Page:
A quick thought

April 26, 2011 at 11:13 | Posted in Uncategorized | Leave a comment

This particular post is tangential to the task at hand. I just want play around with some of the ideas in yesterday’s posts to sharpen them a bit, and maybe prove a fact or two. I’m still not sure if I’m making things too difficult here by bringing in all the pcf stuff; it may be the case that these sorts of facts are well-known and provable by other methods. And once again: I’m writing these entries quickly, just trying to get ideas down, and there’s always the possibility I’m making silly mistakes somewhere. But that’s the point of a blog — I can work out things as I go along, and make corrections where I need to.

In the statement of the following theorem, {<^*} refers to the natural “modulo a bounded set” order, i.e. for {f} and {g} in {\prod\mathfrak{a}}, we have {f<^* g} if and only if the set of {\theta} for which {g(\theta)\leq f(\theta)} is bounded in {\mathfrak{a}}.

Theorem 1 Let {\mathfrak{a}} be a progressive set of regular cardinals. Then there is a {\xi<\sup\mathfrak{a}} such that

\displaystyle  \max{\rm pcf}(\mathfrak{a}\setminus\xi)={\rm cf}\left(\prod\mathfrak{a}, <^*\right). \ \ \ \ \ (1)

Recall that

\displaystyle  \max{\rm pcf}(\mathfrak{a}\setminus\xi)={\rm cf}\left(\prod (\mathfrak{a}\setminus\xi), <\right), \ \ \ \ \ (2)

where “{f<g}” means “{f(\theta)<g(\theta)} for all {\theta\in\mathfrak{a}}”, and so really the theorem gives us a {\xi<\sup\mathfrak{a}} such that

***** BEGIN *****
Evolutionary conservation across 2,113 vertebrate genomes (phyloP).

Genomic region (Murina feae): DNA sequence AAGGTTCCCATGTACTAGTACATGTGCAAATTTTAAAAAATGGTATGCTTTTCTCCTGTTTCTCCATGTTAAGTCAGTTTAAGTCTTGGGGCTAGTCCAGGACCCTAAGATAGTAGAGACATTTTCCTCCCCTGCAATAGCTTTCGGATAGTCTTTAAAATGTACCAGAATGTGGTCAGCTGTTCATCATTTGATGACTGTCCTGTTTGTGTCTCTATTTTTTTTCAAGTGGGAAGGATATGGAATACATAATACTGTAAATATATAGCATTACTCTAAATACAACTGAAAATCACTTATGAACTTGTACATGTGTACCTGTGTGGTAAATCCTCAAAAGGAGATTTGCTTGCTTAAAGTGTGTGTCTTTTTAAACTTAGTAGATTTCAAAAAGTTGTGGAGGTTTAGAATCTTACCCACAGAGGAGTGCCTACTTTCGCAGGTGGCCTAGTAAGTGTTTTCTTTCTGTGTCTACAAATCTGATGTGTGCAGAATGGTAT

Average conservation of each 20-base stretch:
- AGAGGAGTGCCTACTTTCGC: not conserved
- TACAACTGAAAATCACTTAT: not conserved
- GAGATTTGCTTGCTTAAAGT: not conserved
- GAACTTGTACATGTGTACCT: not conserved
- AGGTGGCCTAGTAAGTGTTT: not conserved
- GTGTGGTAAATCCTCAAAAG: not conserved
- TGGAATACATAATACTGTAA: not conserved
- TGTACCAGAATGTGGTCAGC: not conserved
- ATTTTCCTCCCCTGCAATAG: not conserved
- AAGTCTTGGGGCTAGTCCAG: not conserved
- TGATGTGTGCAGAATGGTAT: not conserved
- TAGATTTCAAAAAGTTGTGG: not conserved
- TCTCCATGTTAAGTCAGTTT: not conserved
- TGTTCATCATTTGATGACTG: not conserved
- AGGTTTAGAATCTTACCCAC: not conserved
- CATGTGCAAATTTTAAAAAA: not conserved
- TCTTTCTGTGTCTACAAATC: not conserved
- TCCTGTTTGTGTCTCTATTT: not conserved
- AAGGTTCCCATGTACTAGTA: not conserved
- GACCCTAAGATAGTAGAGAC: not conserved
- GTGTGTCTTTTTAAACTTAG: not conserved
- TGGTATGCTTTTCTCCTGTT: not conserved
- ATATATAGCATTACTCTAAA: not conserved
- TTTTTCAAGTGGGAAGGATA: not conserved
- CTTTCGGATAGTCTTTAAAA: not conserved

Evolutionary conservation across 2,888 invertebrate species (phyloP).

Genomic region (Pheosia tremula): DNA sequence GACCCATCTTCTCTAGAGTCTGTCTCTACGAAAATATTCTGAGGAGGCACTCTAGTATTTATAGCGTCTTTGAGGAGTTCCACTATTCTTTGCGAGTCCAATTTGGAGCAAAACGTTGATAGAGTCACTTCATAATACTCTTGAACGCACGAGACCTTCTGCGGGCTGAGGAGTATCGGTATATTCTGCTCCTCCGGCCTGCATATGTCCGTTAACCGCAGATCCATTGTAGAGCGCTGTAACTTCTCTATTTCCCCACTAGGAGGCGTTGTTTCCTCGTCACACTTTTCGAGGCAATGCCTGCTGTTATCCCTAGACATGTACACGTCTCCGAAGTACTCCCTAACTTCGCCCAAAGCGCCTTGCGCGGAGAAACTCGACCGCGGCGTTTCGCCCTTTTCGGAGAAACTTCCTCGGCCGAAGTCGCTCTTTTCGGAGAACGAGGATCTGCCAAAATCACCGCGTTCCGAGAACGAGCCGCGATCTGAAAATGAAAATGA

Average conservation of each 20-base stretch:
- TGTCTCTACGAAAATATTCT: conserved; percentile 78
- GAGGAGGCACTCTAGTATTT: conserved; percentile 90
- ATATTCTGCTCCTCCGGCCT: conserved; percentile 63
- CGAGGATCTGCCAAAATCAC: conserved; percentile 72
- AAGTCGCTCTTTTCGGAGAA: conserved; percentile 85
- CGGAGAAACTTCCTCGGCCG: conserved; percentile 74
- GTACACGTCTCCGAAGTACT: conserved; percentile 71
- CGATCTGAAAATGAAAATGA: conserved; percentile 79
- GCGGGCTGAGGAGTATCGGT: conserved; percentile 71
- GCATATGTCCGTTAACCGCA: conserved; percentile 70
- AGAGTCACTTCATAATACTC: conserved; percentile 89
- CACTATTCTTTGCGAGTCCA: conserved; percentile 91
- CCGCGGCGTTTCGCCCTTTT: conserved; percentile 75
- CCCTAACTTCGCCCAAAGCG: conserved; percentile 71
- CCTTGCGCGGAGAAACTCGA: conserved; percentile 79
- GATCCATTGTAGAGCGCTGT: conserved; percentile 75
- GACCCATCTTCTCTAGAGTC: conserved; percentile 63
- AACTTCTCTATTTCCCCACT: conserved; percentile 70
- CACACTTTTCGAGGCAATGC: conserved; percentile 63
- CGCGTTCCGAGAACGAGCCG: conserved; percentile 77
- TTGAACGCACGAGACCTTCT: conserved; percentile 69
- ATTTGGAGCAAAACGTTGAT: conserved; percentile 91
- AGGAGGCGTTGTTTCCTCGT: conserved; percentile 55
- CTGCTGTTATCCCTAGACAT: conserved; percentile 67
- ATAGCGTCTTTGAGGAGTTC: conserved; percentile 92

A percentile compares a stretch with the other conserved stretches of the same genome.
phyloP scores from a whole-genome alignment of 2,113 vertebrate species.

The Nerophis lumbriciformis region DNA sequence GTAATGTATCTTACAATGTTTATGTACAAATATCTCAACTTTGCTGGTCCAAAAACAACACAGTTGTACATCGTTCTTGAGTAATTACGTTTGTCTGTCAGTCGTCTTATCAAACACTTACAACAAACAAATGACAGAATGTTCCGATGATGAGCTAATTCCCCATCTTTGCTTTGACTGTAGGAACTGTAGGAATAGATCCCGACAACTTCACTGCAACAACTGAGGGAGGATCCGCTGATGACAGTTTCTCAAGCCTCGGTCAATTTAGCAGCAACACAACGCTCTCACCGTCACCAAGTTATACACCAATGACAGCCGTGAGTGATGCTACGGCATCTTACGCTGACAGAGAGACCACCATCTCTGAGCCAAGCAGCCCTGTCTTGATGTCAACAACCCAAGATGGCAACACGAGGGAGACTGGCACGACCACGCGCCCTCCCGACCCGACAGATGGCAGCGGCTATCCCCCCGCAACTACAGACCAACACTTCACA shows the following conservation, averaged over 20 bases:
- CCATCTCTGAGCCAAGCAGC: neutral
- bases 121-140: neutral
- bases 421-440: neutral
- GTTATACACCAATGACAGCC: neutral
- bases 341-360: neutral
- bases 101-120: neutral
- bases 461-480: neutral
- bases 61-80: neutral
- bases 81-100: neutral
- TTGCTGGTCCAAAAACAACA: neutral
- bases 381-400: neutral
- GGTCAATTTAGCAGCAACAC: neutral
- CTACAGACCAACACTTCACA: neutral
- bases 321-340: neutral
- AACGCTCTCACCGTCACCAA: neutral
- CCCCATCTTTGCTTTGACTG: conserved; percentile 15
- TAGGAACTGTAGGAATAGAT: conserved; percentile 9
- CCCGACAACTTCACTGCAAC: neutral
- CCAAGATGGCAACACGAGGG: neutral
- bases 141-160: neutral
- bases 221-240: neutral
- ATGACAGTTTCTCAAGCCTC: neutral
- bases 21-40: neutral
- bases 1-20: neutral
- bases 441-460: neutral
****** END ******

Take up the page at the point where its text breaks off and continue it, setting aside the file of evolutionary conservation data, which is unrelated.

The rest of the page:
\displaystyle  {\rm cf}\left(\prod (\mathfrak{a}\setminus\xi), <\right)={\rm cf}\left(\prod\mathfrak{a}, <^*\right). \ \ \ \ \ (3)

Proof: It is clear that

\displaystyle  {\rm cf}\left(\prod\mathfrak{a}, <^*\right)\leq {\rm cf}\left(\prod (\mathfrak{a}\setminus\xi), <\right) \ \ \ \ \ (4)

for any {\xi<\sup\mathfrak{a}}, as a cofinal set in the right hand partial order yields a cofinal set in the left hand one.

Now let us define

\displaystyle  \tau:={\rm cf}\left(\prod\mathfrak{a}, <^*\right)^+ \ \ \ \ \ (5)

and consider the ideal {J} on {\mathfrak{a}} generated by {J_{<\tau}[\mathfrak{a}]} together with the bounded subsets of {\mathfrak{a}}.

We claim that {\mathfrak{a}\in J}. Why? Well, assume {J} is a proper ideal on {\mathfrak{a}}, and let {D} be an ultrafilter on {\mathfrak{a}} disjoint to {J}. Since {J_{<\tau}[\mathfrak{a}]\subseteq J}, we know

\displaystyle  {\rm cf}\left(\prod\mathfrak{a}, <^*\right)<\tau\leq{\rm cf}\left(\prod\mathfrak{a}, <_D\right). \ \ \ \ \ (6)

But {D} is also disjoint to the bounded ideal, so Conclusion 3.2 on page 62 of Cardinal Arithmetic tells us, we have

\displaystyle  {\rm cf}\left(\prod\mathfrak{a}, <_D\right)\leq{\rm cf}\left(\prod\mathfrak{a}, <^*\right) \ \ \ \ \ (7)

and we have a contradiction.

So, it follows that there is a {\xi<\sup(\mathfrak{a})} such that {\mathfrak{a}\setminus\xi\in J_{<\tau}[\mathfrak{a}]}. But

\displaystyle  \mathfrak{a}\setminus\xi\in J_{<\tau}[\mathfrak{a}]\Longleftrightarrow\max{\rm pcf}(\mathfrak{a}\setminus\xi)<\tau, \ \ \ \ \ (8)

and so

\displaystyle  \max{\rm pcf}(\mathfrak{a}\setminus\xi)\leq{\rm cf}\left(\prod\mathfrak{a}, <^*\right) \ \ \ \ \ (9)

as desired. \Box

One obvious corollary of the above is the following result on scales.

Corollary 2 Suppose {\mu} is singular, and {\langle \mu_i:i<{\rm cf}(\mu)\rangle} is an increasing sequence of regular cardinals carrying a scale of length {\mu^+}. Then there is an {i_0<{\rm cf}(\mu)} such that {\langle \mu_i:i_0\leq i<{\rm cf}(\mu)\rangle} carries a scale {\langle f_\alpha:\alpha<\mu^+\rangle} with the property that for any {g\in\prod_{i_0\leq i<{\rm cf}(\mu)}\mu_i}, there is an {\alpha<\mu^+} such that {g(i)<f(i)} whenever {i_0\leq i<{\rm cf}(\mu)}.

The above is easy to arrange by brute force if {\mu} is of countable cofinality (as the increasing sequence of regular cardinals has {\max{\rm pcf}} equal to {\mu^+}) but I don’t see immediately that the brute force argument generalizes to {\mu} of uncountable cofinality, where {\max{\rm pcf}} could be large by virtue of an initial segment of {\langle \mu_i:i<{\rm cf}(\mu)\rangle}.

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